A study by researchers in the Monash Biomedicine Discovery Institute’s (BDI) Infection and Immunity Program has shed light on the structures behind the genetic factor that predisposes people to getting the autoimmune disease rheumatoid arthritis (RA).
The study by first author Dr Yi Tian Ting has been ranked an ‘Editors’ Pick’, among the top-rated papers published by the peer-reviewed ‘Journal of Biological Chemistry’.
“It’s quite an honour to be among the 50 to 100 selected out of 6600 papers published each year,” said Dr Ting, who is profiled in the journal.
“For our article to be recognised among the leading publications that have contributed to this field is always good,” she said.
The researchers investigated the protein MHC Class II, an immune receptor that acts as a sentinel by protecting the body against microbial infection. It does this by presenting small protein molecules from pathogens on its surface, which are subsequently recognised as a threat by cells of the immune system. This in turn leads to an inflammatory response to kill the invading infectious organism.
In autoimmune disease, including rheumatoid arthritis, this can go wrong and the body fails to differentiate between self and foreign protein molecules. In RA, MHC Class II binds to protein molecules from the joint or cartilage that has been modified during inflammation, leading to a damaging auto-immune response.
Although MHC Class II has several subtypes, found in different individuals, certain subtypes are common to RA. This study showed that joint/cartilage-derived protein molecules bound to these RA-associated MHC Class II subtypes in a highly similar way. This makes the binding region common to all a possible target for treatment; a single key that could unlock a common treatment.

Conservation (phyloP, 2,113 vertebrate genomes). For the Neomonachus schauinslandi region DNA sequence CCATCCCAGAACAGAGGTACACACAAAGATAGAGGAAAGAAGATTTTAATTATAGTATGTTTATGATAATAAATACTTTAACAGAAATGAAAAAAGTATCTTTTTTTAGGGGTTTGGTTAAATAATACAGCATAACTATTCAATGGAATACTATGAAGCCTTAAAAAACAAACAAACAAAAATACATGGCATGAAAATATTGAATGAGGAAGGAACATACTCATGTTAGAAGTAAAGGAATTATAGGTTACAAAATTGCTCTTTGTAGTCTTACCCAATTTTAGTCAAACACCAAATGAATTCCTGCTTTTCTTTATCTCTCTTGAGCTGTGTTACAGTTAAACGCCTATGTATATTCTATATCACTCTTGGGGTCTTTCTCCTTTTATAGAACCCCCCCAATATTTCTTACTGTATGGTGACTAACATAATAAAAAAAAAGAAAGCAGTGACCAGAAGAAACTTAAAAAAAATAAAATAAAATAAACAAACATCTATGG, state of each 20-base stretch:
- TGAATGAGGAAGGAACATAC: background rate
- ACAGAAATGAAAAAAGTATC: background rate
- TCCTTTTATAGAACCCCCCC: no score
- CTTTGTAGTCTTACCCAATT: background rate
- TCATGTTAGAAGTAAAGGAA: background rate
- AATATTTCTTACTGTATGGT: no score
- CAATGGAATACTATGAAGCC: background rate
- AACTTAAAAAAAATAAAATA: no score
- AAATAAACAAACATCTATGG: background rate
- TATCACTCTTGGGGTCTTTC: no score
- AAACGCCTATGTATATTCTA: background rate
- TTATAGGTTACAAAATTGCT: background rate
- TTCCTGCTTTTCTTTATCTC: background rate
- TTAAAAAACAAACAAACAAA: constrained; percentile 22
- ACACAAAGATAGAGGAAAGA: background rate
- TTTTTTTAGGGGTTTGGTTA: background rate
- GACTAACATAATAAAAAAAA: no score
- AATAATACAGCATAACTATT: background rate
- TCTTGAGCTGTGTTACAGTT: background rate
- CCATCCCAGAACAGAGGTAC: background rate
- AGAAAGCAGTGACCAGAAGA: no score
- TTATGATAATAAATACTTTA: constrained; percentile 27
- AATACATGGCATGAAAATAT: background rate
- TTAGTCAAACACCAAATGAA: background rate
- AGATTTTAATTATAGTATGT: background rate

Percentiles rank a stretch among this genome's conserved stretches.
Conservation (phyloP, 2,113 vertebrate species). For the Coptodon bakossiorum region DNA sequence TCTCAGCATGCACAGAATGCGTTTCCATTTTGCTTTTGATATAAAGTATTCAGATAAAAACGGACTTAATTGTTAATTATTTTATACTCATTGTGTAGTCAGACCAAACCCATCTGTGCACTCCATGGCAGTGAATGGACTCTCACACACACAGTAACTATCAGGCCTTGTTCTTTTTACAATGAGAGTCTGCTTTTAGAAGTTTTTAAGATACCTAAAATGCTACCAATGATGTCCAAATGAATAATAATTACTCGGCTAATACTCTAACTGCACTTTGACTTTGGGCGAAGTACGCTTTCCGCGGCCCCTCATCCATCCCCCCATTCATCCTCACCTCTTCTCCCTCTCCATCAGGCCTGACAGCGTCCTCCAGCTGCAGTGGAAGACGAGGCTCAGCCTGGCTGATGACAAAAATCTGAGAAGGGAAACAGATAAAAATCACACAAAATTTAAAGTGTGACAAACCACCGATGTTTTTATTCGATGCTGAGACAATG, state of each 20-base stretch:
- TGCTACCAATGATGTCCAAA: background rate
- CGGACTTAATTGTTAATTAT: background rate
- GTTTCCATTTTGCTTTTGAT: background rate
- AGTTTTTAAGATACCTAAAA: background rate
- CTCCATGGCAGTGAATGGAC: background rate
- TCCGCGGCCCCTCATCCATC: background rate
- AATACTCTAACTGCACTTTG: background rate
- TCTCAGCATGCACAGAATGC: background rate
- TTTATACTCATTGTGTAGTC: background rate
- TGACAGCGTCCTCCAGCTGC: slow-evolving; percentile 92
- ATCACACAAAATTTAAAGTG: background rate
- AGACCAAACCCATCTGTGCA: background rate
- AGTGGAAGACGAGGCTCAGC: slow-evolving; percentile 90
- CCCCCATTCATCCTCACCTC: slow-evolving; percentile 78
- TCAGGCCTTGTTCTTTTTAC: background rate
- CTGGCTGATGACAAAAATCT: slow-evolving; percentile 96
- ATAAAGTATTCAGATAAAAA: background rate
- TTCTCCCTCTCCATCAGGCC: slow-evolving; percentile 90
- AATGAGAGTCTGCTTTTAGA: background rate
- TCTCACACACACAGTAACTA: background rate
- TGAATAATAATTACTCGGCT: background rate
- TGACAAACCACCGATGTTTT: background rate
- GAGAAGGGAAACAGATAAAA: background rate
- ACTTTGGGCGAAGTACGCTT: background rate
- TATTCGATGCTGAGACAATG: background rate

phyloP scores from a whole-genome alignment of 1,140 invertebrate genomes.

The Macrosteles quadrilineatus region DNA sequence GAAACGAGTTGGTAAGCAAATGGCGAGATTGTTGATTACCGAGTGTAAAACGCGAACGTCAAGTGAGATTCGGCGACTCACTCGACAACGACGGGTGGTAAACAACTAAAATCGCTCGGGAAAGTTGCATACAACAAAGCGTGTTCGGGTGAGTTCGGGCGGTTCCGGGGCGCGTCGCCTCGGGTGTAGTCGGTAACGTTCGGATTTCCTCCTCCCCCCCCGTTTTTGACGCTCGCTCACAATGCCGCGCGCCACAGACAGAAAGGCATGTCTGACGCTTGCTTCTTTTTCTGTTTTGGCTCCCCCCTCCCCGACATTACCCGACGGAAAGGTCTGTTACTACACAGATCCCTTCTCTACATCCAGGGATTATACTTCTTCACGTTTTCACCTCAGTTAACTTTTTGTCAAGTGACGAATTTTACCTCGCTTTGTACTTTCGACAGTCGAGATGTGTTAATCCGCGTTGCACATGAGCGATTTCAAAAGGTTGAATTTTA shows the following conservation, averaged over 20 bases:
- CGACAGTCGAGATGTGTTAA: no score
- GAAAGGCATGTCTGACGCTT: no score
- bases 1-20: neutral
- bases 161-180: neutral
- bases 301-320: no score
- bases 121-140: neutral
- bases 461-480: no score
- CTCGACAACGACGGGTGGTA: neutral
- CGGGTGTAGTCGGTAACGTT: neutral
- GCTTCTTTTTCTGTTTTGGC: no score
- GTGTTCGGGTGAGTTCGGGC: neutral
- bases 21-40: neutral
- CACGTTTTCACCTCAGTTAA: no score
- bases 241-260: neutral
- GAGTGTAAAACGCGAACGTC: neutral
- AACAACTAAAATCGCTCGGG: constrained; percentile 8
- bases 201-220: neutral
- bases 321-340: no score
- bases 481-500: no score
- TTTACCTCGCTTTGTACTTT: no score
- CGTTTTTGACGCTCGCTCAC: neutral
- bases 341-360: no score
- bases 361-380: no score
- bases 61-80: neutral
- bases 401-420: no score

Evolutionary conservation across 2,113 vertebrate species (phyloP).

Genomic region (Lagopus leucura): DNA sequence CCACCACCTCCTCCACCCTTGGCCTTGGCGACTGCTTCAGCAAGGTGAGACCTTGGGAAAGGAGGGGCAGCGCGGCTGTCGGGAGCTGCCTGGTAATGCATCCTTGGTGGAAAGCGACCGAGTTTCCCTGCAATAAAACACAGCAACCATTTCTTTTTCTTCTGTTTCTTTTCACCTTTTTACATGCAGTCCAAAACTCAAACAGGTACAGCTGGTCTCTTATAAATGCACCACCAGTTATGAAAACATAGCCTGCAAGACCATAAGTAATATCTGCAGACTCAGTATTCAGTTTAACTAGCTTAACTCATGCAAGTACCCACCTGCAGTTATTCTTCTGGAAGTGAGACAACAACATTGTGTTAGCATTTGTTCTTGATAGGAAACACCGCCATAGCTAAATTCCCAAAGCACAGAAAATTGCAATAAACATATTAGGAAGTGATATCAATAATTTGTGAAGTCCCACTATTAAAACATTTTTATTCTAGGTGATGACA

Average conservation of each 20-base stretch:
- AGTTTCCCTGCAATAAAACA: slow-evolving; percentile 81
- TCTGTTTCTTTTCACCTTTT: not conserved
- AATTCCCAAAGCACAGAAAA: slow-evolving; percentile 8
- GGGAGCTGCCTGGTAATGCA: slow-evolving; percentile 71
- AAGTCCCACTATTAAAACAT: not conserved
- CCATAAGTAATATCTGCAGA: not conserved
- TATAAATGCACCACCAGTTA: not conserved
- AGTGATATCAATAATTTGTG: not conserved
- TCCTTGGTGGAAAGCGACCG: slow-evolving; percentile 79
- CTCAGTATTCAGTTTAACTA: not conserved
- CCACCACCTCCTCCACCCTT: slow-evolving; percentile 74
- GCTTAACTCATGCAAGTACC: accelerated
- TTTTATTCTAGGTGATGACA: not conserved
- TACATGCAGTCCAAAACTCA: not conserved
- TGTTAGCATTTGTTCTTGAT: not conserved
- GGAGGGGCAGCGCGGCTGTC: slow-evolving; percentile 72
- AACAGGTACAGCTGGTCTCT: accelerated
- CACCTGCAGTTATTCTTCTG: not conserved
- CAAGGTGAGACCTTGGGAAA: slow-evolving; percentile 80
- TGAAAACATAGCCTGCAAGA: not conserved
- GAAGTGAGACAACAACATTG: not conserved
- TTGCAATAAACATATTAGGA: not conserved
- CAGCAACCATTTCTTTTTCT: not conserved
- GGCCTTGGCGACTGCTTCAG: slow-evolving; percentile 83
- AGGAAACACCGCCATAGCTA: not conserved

The investigators used protein crystallography, a powerful technique allowing them to crystallise the MHC Class II molecule with the bound protein molecules. The crystals were then exposed to radiation at the Australian Synchrotron. The resulting diffraction pattern was used to produce a 3D ‘map’ of the MHC Class II that showed ‘binding pockets’ that might be targeted by potential drugs to prevent the self-proteins from binding.
“Identifying the differences between these subtypes on a molecular basis means that treatment in the future could be more efficient and personalised,” Dr Ting said.
“This may provide insight to why some patients would respond better or worse than others to a particular treatment based on the MHC Class II subtypes they inherited, which are associated with severity and progression of rheumatoid arthritis,” she said.
Currently there is no cure for RA, a complex and debilitating disease.
Dr Ting worked on the paper with senior authors Professor Jamie Rossjohn, Head of the Infection and Immunity Program, and Dr Hugh Reid, Senior Research Fellow, Biochemistry & Molecular Biology, as part of a collaboration with scientists at Janssen Research and Development, part of Johnson & Johnson. The research complements Janssen’s research which includes drug design and patient responses.
Dr Ting said the new Johnson & Johnson Innovation Partnering Office at Monash (JJIPO@MONASH) that opened last fortnight would strengthen the collaboration.